The California Supreme Court will rule Friday on what state Senate district boundary lines will be in effect for this year's legislative elections if a pending referendum qualifies for the ballot.
Justices will post their ruling at 10 a.m. Friday on the court's website, said Lynn Holton, Supreme Court spokeswoman, in a press release.
The matter stems from a referendum attempt by a Republican-backed group, Fairness and Accountability in Redistricting, which opposes new state Senate maps drawn by a citizens commission and has gathered signatures in an effort to overturn them at the ballot box.
Because this year's legislative elections will be held before the group's map challenge could be decided by voters, the Supreme Court must decide which boundary lines will be used if the referendum qualifies for the ballot.
County elections offices currently are counting signatures filed by FAIR to determine whether 504,760 are from valid voters, which would place the newly drawn Senate maps on the November ballot.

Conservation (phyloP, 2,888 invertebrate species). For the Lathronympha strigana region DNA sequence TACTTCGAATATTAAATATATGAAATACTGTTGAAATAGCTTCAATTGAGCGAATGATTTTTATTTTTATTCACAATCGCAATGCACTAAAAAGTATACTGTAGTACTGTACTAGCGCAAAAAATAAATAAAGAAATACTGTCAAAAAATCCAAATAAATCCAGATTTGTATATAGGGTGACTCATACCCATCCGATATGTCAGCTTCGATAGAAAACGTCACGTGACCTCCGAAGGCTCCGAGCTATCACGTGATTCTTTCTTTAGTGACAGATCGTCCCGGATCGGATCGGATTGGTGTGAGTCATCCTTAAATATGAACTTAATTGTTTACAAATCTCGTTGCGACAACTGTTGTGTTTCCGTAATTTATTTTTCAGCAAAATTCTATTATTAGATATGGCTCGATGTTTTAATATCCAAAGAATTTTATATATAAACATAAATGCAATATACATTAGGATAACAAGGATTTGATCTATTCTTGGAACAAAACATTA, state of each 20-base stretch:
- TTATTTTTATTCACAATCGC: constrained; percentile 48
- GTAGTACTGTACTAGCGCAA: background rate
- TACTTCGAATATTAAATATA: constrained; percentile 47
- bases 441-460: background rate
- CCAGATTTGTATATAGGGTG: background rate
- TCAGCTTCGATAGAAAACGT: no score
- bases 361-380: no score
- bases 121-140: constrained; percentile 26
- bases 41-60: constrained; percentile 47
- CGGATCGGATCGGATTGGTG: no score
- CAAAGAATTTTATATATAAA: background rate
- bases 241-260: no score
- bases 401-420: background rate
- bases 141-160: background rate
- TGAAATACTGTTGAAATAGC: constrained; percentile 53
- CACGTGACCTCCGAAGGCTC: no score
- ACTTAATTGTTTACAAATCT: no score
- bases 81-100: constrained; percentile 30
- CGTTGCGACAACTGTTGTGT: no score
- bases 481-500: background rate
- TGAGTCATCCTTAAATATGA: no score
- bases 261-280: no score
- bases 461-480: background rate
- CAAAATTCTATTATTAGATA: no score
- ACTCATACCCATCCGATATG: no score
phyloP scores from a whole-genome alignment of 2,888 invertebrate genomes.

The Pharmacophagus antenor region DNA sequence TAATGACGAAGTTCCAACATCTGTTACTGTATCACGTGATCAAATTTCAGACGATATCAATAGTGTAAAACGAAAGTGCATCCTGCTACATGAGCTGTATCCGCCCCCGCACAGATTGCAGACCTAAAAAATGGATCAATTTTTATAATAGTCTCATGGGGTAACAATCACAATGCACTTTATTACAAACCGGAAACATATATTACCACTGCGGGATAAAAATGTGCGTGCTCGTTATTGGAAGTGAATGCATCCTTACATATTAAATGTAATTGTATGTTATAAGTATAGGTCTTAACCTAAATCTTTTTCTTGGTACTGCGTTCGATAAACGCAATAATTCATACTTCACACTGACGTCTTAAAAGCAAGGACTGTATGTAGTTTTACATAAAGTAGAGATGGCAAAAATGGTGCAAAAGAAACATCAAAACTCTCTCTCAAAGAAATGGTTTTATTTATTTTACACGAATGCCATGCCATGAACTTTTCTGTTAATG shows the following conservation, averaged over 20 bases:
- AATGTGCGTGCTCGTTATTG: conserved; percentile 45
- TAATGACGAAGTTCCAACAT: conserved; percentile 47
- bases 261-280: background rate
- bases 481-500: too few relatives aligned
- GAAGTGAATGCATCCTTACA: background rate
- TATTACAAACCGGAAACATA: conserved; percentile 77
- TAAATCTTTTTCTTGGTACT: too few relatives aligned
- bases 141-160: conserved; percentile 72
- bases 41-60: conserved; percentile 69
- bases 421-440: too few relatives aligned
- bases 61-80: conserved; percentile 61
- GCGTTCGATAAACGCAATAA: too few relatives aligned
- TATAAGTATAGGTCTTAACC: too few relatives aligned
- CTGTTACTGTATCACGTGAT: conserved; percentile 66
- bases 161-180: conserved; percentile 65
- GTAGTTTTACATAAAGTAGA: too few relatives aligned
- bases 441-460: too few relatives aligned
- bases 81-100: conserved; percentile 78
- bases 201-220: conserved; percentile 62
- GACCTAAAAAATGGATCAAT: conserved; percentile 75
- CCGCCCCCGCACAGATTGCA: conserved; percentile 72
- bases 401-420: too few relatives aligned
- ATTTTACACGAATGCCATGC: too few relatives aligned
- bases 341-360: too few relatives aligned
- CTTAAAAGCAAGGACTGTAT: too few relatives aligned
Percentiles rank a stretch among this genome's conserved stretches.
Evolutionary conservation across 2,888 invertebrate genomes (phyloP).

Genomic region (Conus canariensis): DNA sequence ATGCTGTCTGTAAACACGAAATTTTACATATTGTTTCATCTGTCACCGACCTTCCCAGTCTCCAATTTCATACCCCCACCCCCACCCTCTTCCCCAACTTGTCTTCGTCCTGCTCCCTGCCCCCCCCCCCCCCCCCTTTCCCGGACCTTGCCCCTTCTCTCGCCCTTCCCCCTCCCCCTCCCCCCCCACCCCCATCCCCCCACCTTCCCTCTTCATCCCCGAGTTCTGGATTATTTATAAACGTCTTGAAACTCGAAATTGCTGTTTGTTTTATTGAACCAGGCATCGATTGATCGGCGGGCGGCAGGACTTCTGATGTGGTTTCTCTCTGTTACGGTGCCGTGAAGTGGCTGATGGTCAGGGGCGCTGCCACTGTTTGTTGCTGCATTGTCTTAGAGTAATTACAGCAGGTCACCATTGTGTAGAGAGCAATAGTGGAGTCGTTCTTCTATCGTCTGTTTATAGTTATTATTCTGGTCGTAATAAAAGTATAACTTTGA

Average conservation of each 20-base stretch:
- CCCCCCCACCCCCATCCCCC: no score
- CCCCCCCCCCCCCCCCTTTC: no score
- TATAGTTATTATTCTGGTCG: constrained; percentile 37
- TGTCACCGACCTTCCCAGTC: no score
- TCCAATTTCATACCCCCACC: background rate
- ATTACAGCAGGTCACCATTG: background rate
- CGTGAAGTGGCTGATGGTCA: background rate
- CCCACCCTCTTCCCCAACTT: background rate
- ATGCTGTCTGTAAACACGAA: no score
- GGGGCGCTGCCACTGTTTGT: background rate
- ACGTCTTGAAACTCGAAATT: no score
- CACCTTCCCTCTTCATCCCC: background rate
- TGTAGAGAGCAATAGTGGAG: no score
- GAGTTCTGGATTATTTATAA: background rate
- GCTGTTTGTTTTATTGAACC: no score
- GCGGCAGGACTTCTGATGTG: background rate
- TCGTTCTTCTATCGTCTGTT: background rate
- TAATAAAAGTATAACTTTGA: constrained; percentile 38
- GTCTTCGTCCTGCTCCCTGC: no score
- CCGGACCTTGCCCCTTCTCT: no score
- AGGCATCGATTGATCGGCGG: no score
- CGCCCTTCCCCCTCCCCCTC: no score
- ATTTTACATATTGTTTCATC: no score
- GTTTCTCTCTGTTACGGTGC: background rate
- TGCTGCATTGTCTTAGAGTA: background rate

The Supreme Court conceivably could order the FAIR-challenged Senate maps to be used this year. Justices also could revive maps that were in effect from 2002-10 or select a special master to draw new districts.
California's legislative and congressional districts were drawn last year, for the first time ever, by a 14-member citizens commission consisting of five Democrats, five Republicans, and four independent or minor-party voters. The Legislature drew political districts in decades past.
* Updated at 2:20 p.m. to add information about the Supreme Court's options and about the structure of the redistricting commission.